CalVCB Focuses on Domestic Violence Awareness Month

Press Release
For Immediate Release: October 5, 2016
Contact: Janice Mackey, (916) 491-3821

National October Observance Shines Light on Social Epidemic

Sacramento, CA — The California Victim Compensation Board (CalVCB) is observing domestic violence awareness month through collaboration with community partners and social media outreach. The goal is to help domestic violence victims find the resources and help they need to recover.

According to the National Coalition Against Domestic Violence, 1 in 3 women and 1 in 4 men have been a victim of intimate partner violence in the United States. In California alone, domestic violence shelters serve almost 5,800 women and children daily.

“This year, CalVCB is collaborating with the California Partnership to End Domestic Violence (CPEDV) to spread the word about the vicious cycle of domestic violence,” said CalVCB Executive Officer Julie Nauman. “A social media push utilizing Facebook, Twitter, YouTube and infographics will provide education and resources for those affected by this deplorable crime.”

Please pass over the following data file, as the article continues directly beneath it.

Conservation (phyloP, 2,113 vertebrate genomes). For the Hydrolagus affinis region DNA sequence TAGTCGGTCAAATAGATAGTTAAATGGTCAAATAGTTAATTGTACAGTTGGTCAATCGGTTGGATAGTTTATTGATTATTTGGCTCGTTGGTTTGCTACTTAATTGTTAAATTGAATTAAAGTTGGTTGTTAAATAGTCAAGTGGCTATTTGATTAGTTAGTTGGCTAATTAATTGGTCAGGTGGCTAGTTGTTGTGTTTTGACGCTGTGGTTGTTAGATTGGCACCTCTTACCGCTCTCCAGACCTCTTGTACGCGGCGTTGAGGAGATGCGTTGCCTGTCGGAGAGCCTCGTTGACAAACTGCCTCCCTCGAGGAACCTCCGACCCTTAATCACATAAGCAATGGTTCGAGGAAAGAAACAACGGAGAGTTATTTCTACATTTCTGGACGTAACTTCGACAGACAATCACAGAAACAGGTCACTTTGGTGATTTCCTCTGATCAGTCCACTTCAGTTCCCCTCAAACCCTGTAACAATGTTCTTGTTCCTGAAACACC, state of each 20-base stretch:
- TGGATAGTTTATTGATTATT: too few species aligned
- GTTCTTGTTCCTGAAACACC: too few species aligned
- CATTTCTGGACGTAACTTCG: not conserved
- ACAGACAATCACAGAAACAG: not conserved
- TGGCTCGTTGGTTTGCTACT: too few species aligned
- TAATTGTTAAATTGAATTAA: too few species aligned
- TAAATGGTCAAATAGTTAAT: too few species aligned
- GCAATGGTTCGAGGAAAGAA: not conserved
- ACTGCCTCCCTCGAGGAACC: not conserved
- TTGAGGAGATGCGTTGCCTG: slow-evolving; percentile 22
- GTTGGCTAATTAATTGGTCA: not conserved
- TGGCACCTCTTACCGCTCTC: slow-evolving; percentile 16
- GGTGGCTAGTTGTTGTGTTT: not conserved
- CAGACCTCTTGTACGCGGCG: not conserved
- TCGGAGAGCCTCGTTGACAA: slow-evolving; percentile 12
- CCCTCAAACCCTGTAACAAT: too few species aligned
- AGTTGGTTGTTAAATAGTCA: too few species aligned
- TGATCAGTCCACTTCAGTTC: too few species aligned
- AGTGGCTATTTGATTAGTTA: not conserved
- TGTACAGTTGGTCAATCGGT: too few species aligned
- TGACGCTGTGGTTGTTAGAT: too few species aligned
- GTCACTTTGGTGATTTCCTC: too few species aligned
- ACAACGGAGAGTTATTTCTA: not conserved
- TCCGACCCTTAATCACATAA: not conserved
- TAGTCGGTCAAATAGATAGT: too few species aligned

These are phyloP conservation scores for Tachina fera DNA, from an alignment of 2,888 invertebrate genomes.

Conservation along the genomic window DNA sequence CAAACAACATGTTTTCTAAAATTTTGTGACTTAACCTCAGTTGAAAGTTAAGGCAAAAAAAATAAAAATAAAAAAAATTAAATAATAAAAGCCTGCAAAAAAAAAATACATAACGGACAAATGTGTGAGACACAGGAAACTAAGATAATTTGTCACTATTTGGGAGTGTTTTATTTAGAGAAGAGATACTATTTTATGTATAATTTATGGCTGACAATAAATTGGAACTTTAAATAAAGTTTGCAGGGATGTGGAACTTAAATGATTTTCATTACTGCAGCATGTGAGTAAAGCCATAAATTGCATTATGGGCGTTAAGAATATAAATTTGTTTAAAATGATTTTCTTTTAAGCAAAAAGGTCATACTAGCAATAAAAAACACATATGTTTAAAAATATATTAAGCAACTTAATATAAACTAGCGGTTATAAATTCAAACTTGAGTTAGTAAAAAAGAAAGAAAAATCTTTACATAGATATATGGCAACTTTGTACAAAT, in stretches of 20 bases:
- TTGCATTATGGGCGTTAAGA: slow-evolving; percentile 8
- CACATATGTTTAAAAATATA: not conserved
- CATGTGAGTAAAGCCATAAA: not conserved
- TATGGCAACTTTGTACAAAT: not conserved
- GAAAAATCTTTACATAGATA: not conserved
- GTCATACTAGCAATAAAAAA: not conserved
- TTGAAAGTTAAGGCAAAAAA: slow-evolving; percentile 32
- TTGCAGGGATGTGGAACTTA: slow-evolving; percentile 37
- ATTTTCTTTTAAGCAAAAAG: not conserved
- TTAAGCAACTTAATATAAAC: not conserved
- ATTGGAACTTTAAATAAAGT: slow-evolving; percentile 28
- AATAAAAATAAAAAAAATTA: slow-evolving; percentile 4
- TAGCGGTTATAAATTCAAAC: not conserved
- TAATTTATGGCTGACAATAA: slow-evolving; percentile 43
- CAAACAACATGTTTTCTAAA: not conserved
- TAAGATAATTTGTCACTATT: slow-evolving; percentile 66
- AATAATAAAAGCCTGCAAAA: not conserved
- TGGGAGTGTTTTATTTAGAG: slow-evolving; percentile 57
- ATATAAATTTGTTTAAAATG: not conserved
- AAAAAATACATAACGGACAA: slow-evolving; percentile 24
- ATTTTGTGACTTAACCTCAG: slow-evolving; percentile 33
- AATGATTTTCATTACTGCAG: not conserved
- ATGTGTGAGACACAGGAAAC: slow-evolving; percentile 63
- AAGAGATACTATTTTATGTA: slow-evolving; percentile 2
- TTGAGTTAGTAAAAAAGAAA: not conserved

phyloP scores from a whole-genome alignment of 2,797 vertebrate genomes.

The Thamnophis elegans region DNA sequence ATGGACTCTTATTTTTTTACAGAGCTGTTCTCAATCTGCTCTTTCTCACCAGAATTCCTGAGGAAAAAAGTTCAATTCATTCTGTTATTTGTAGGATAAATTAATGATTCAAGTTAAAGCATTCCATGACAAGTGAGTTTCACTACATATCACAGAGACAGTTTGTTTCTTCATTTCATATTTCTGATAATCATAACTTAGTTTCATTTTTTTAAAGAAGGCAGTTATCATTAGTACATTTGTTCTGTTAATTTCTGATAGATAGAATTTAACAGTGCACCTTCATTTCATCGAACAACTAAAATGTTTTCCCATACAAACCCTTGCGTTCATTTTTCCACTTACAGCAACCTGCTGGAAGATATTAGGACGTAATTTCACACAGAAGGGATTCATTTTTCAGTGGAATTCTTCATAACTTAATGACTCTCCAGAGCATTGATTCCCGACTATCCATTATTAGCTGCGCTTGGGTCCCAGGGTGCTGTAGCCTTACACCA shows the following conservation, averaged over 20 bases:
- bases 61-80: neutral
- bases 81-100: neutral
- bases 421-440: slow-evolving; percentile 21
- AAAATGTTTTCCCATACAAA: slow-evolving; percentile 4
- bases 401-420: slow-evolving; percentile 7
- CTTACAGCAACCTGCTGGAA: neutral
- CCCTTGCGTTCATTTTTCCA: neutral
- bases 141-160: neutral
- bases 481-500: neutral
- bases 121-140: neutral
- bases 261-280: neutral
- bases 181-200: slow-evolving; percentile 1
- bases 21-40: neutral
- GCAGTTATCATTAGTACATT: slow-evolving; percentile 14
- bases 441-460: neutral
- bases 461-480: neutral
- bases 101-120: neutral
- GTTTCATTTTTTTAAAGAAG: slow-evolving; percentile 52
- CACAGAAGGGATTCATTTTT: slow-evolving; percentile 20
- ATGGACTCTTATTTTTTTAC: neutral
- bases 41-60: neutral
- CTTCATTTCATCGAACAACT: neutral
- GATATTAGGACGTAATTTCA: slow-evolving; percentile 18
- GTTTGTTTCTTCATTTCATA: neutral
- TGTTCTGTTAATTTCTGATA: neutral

CalVCB is dedicated to helping domestic violence victims by providing compensation for medical and mental health treatment, home security, relocation and income loss. In the last year, CalVCB paid $52,140,278 to victims of violent crime. Of that, 27 percent of the 51,188 applications received by the program were for claims related to domestic violence.

To learn more about CalVCB’s awareness activities and other domestic violence resources, please visit

More about CPEDV’s efforts during the month of October can also found on CPEDV’s DVAM page.

For other assistance, victims can call the National Domestic Violence Hotline at (800) 799-SAFE. For immediate assistance, call 911.


The California Victim Compensation Board (CalVCB) provides compensation for victims of violent crime who are injured or threatened with injury. Among the crimes covered are domestic violence, child abuse, sexual and physical assault, homicide, robbery, and vehicular manslaughter. Last fiscal year, the program received nearly 50,000 applications and provided over $52 million in compensation to crime victims.

If a person meets eligibility criteria, CalVCB will compensate many types of services when the costs are not covered by other sources. Eligible expenses include medical and dental care, mental health services, income loss, funeral expenses, rehabilitation and relocation. Funding for CalVCB comes from restitution fines and orders, penalty assessments levied on persons convicted of crimes, traffic offenses and federal funds.

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